Election Petition not a Fortune Hunting; Kerala HC

The Kerala High Court in T. Siddiqu Vs. P. Karunakaran dated 10 April 2015 dismissed an election petition filed by T Siddique challenging the election of CPM candidate P Karunakaran from the Kasaragod parliament constituency.

Justice B Kemal Pasha dismissed the petition with costs. Siddique contended that LDF candidate P Karunakaran won the election through bogus votes. He argued that there were instances of voters exercising their franchise several times in the constituency.

The petitioner had failed to provide material facts relating to corrupt practice as alleged in the petition. In an election petition, there should be clear evidence to prove corruption charges, the judgement said.

“The polling officials ignored it and refused to take action though the booth agents raised complaints. Many voters were not allowed to enter the booths. The CPM used muscle power to win the election. The polling officers never insisted on proper identity cards, and many voters were allowed to vote even without marking on the finger,” Petitioner alleged.

The court observed that in an election petition, the petitioner cannot be permitted to have a fortune hunting by fishing out evidence on the basis of vague materials. “There should be clear evidence to prove the corrupt charges. The petitioner failed to provide the material facts relating to such corrupt practice,” the court said.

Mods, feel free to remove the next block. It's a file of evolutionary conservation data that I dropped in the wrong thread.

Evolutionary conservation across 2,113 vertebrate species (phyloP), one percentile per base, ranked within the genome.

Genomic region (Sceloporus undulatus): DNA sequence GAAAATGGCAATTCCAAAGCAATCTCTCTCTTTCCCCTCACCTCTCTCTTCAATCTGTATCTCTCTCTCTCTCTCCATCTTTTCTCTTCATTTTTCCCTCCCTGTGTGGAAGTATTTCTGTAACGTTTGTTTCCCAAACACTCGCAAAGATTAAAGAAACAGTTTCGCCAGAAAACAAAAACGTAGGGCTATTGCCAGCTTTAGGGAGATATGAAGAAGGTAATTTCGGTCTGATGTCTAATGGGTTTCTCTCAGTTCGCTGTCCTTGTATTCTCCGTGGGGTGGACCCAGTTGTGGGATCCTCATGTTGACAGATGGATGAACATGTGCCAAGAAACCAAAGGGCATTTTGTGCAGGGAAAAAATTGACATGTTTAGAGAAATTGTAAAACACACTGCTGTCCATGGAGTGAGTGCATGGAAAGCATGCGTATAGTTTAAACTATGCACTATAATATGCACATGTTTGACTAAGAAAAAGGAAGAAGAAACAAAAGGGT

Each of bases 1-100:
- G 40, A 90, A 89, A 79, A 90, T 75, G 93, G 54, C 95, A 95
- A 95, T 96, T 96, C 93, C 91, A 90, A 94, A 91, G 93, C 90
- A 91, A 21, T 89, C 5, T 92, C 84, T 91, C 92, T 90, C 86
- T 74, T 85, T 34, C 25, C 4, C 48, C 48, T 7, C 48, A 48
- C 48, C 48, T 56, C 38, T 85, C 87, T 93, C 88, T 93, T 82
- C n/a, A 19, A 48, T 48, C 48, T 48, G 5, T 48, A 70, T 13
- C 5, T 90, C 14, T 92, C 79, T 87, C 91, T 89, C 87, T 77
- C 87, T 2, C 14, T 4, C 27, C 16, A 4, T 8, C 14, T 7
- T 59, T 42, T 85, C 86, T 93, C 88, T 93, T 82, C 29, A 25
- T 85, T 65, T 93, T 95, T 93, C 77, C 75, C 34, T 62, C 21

Some of the important observations of the Court on Election Petitions are given below:

It is essential and imperative for the election petitioner to set out with exactitude and precision the type of assistance as also the manner in which assistance was obtained or procured from each person. The material facts regarding the time, the date and the place of the assistance are also required to be set out in the particulars.

The material facts as to what assistance the appellant obtained or procured or abetted or attempted to obtain or procure, from which person, and how the assistance furthered the prospects of the appellant’s election have to be pleaded with exactitude. It would not suffice to merely repeat the language of the statutory provision in the pleadings to constitute material facts within the meaning of Section 83 (1) of the Act.

The petitioner in an election petition cannot be permitted to have a fortune hunting to fish out materials by evidence on the basis of vague pleadings. It is necessary for an election petitioner to make the charges of corrupt practice with full responsibility and to prevent any fishing and roving inquiry and save the returned candidate from being taken by surprise.

Vague pleadings which leave a wide scope to adduce any evidence, cannot be appreciated and acted upon. No amount of evidence can cure basic defects in the pleadings.

In this particular case, it seems that apart from reproducing the laws relating to the corrupt practices as contained in the Act, the petitioner has failed to set forth the material facts relating to such corrupt practices and also the full particulars of all the facts constituting such corrupt practices, in the election petition.

It seems that the petitioner has spread a wide net as if it is a fishing expedition. Such a fishing and roving inquiry by taking the returned candidate by surprise cannot be permitted.

Matters being so, this electionpetition does not reveal any cause of action and therefore, the election petition is liable to be rejected under Order VII Rule 11 CPC. Over and above it, when such material facts and full particulars are not being pleaded, this election petition is liable to be dismissed summarily.